My behaviour is the problem?

Last week I was asked for my advice concerning input devices, the keyboard mainly, and image applications, specifically the HTML5 Canvas attribute. It was an interesting conversation. One that mainly had me focused on a few aspects of what I find most useable. Nothing that I’d say was incredibly stunning or necessarily revealing, again speaking exclusively about what I wrote, but yesterday something happened that made that conversation ever more relevant.

One part of said conversation, my part, brought up OSX Lion, and it’s gestures. And how I wasn’t in any hurry to upgrade. You see I haven’t the most precise control of my fingers — spacially speaking — and I find the trackpad on my computer incredibly awkward to use, a lot of the time. I can use it to move to any spot on the screen and click, once, but as for most of the advertized gestures in Lion, or at least my impression of them, having witnessed demonstrations both on the internet and in person, I was left with the strong impression those gestures would remain largely unusable to me.

Don’t get me wrong, I wasn’t hostile to the idea of Lion’s capabilities, as gestures are just one of many new features, or upgrading for that matter — I was planning on upgrading, eventually — but I said that on Thursday or Friday of last week, and by 8 o’clock Sunday night Lion was installed and running on my machine. I guess I should have defined what I meant by “not in a hurry.”

But I wasn’t incorrect. Lion’s gestures, for the most part, won’t work for me. At least in any consistent manner that would, even remotely, be productive. But I’m still trying. And I remain optimistic.

It’s like I’ve written here before success using a computer system is rather simply a user’s ability to adapt to compensate where any software or hardware solutions fall short. Good hardware and software developers, people who have done their homework, mitigate for the need for users to adapt. But some adaptation will always be required. It’s just the nature of the beast. Unless something is from out of nowhere, use can likely be improved with a change in approach. That’s essentially how I see it, speaking from personal experience, at least.

And this is where both the relevancy I just referred to and OS X Lion come in. One of those new gestures, which isn’t really “new,” is the way in which Lion treats scrolling — pushing forward to scroll down, pulling back to scroll up and swiping left to go right, right to go left. It’s backwards from the way it should be. That’s right I said should. Cos I meant it.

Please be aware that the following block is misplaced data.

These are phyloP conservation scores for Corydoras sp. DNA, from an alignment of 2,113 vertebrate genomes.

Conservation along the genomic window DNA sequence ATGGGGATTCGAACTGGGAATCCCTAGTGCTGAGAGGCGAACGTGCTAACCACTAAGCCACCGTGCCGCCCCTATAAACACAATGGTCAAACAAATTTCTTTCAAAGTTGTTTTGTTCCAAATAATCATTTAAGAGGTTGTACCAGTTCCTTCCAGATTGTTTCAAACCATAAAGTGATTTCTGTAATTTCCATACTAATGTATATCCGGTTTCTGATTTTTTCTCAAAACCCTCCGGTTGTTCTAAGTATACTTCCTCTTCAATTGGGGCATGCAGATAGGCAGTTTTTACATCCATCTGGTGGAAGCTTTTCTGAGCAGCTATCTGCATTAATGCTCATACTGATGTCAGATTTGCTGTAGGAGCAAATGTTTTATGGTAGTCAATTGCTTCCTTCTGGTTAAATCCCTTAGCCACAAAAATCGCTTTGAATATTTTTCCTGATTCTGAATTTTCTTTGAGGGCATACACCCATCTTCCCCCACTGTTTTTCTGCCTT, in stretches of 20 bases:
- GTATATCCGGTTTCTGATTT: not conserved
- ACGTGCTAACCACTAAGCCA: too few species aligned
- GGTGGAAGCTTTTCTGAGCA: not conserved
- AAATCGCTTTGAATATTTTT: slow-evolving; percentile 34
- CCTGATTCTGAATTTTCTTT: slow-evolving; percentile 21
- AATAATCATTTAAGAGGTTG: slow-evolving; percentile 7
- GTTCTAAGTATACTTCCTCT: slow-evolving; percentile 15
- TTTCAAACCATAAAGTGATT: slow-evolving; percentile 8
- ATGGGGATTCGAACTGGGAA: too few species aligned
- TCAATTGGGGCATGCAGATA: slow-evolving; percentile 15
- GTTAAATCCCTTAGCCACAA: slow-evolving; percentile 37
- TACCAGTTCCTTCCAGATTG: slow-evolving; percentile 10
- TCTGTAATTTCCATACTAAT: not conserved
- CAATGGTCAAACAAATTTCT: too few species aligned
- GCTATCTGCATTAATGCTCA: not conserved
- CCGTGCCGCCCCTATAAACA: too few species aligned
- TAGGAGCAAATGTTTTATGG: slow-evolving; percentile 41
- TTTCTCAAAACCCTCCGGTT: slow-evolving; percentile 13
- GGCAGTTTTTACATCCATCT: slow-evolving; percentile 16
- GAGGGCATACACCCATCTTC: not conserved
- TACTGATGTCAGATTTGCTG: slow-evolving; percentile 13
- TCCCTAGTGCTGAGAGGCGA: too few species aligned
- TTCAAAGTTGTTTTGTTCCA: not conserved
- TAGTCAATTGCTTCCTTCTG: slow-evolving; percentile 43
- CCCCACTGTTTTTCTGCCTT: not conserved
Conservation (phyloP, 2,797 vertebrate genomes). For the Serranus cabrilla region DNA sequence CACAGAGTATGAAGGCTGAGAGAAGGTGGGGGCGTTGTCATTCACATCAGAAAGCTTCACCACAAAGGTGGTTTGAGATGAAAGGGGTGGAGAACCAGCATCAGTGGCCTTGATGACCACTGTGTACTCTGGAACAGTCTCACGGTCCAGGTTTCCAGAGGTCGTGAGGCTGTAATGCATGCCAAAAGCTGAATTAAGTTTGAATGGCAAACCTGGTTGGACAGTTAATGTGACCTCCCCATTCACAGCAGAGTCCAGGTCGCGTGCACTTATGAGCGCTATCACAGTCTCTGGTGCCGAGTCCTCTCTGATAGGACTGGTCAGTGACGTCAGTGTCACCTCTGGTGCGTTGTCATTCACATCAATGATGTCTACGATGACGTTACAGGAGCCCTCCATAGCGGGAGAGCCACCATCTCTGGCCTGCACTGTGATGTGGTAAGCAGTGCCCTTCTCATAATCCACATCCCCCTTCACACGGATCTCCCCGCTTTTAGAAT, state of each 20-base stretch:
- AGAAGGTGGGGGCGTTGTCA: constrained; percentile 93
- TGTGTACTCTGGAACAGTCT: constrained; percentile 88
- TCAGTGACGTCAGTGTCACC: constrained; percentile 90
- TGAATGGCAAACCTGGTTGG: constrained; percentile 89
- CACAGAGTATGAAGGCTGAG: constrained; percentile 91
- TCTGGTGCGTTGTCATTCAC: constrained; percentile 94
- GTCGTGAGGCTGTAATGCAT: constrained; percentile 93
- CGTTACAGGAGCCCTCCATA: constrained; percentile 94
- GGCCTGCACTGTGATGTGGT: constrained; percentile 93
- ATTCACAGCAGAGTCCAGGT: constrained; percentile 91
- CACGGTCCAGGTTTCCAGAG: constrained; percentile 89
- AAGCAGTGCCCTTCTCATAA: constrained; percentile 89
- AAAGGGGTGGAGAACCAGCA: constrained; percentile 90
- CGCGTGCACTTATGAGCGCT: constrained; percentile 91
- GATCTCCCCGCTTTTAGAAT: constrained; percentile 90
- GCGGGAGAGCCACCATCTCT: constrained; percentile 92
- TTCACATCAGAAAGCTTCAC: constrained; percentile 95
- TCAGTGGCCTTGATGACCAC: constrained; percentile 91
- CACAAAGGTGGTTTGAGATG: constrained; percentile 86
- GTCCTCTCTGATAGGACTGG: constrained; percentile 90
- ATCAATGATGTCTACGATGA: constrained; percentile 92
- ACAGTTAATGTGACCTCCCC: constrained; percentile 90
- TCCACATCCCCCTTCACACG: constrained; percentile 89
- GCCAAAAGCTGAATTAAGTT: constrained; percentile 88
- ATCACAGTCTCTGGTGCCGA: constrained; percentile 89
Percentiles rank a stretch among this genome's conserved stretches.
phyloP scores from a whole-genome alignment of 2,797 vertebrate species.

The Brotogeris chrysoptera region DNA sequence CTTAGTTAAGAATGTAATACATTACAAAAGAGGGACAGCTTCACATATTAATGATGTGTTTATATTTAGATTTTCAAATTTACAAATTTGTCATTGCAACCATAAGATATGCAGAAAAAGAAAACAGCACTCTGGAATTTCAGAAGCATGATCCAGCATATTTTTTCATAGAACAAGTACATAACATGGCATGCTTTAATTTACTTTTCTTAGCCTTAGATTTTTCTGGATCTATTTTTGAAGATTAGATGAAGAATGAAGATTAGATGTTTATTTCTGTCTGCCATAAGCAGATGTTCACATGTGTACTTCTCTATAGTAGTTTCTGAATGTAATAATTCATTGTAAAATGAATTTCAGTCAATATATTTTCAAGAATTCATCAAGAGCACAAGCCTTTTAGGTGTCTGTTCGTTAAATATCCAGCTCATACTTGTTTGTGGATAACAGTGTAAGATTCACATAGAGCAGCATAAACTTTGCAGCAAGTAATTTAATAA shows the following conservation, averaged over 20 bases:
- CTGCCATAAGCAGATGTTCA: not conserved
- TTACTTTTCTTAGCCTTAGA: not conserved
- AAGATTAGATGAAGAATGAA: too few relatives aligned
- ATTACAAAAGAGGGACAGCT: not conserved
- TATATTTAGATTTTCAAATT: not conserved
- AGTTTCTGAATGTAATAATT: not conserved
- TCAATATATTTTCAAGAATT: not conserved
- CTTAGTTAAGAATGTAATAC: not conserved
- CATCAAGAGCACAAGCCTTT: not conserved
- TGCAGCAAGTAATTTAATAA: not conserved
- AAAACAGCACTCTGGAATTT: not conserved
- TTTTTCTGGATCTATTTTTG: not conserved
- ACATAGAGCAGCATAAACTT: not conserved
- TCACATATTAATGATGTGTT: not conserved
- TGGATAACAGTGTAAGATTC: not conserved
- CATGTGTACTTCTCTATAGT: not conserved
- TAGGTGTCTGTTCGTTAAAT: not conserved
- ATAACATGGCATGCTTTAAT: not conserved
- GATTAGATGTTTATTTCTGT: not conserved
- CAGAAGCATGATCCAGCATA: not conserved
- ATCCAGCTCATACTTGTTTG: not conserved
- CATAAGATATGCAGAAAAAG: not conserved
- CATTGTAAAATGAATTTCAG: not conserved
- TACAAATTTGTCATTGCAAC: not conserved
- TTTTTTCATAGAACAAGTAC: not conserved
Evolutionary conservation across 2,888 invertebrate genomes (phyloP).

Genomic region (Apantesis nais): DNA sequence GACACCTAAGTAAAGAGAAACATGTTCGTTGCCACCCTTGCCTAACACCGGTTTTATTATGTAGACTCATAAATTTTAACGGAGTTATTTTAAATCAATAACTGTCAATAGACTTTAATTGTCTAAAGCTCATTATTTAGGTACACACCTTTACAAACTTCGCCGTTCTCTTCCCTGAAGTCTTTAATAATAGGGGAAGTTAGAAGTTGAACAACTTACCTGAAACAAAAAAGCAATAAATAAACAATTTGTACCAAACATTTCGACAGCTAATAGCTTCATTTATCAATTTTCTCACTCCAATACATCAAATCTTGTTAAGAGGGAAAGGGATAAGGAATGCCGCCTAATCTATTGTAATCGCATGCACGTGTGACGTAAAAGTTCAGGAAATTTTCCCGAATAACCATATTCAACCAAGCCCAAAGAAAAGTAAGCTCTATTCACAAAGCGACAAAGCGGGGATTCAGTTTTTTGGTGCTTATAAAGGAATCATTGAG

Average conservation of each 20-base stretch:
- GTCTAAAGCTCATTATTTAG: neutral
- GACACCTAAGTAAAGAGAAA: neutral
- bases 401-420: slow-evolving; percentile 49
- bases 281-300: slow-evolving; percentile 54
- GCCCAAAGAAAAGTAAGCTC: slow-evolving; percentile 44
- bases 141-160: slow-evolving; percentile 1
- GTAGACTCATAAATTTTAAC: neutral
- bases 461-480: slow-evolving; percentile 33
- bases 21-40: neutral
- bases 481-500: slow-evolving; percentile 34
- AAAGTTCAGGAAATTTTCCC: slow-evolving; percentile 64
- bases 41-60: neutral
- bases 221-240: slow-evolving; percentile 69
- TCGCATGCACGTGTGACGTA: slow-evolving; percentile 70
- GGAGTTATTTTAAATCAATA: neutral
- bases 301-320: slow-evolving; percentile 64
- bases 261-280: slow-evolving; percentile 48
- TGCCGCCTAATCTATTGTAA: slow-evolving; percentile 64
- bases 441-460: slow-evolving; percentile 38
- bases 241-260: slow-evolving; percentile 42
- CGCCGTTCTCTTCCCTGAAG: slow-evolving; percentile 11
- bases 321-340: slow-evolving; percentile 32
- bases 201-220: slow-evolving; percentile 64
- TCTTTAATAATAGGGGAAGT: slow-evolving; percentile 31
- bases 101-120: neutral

If Apple, as per their own admission, researched controlling the computer via touching the screen — which I don’t doubt they did cos their conclusions struck me as rather sound; being it’s largely impractical, from a users endurance perspective, touching your screen to control your computer would be excessively tiring — why would Lion then treat scrolling as if the mouse or trackpad were the same surface as the screen of a computer? Now I understand the latest versions of mice Apple ships, as well as the trackpad’s Apple includes on it’s entire line of laptop’s, are of a single surface, unlike that of a trackball where the old way of scrolling literally makes sense, but these input devices continue to be entirely separate entities, and therefore should act separate, from the screen you are interacting with.

Few would argue there is an inherent strength in making software and hardware behave in a way that feels natural, right? Lion’s new way of scrolling is not natural. Here’s why I think that. Yesterday I felt the unnatural urge to pull back on my wheelchair’s joystick, expecting, if only for a slit second, my chair to go forward. Now I didn’t really go so far as actually pulling it back in an effort to go forward. I don’t believe it is, or ever will become, a safety concern. But I have spent nearly 3 days fighting the “natural” urge to scroll the way I’ve always scrolled thinking it was now something I needed to correct.

But I’m not so sure my behaviour is the problem…

Addendum…

Not only has Apple allowed for a way to let a user return scrolling the “old” way in Lion — in Sytem Preferences > Trackpad > Scroll & Zoom and uncheck the “Scroll direction: natural” option — but they’ve gone ahead and labelled this new way of scrolling “natural.” I thankfully turned it off…

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